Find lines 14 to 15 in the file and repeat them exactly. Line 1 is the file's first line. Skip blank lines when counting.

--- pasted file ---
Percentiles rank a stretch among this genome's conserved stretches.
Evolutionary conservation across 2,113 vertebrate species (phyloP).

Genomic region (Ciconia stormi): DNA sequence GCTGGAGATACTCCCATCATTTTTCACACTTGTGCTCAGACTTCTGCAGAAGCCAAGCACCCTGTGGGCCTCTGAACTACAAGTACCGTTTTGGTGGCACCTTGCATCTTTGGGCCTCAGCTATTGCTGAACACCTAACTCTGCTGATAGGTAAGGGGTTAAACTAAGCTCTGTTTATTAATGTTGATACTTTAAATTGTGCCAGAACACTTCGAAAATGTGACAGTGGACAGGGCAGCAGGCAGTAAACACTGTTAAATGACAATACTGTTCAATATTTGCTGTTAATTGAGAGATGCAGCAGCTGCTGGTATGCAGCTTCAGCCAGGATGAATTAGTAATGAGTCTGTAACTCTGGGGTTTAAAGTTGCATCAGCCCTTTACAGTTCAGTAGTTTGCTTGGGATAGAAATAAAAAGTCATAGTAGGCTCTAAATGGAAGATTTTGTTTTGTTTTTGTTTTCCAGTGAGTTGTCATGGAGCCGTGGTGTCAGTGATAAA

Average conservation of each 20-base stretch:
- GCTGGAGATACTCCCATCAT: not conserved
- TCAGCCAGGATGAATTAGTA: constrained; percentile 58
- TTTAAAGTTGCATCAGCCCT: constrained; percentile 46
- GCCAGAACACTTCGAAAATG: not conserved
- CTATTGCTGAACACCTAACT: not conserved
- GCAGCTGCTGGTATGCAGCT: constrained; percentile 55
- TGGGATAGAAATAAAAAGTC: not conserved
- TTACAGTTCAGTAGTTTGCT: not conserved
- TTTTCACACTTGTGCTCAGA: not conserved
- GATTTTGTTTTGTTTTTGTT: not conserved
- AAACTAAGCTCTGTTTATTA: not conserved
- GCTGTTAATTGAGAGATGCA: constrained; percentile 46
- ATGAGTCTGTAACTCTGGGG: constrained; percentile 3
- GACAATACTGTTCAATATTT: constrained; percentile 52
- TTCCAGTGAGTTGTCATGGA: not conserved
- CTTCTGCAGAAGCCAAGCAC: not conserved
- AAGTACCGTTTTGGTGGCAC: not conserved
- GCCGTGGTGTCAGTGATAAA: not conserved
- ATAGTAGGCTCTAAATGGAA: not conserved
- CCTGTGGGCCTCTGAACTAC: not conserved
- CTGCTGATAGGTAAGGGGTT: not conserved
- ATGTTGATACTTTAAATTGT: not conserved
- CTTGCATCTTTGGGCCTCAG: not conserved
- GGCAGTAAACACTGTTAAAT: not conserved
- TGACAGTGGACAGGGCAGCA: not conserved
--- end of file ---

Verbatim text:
- GATTTTGTTTTGTTTTTGTT: not conserved
- AAACTAAGCTCTGTTTATTA: not conserved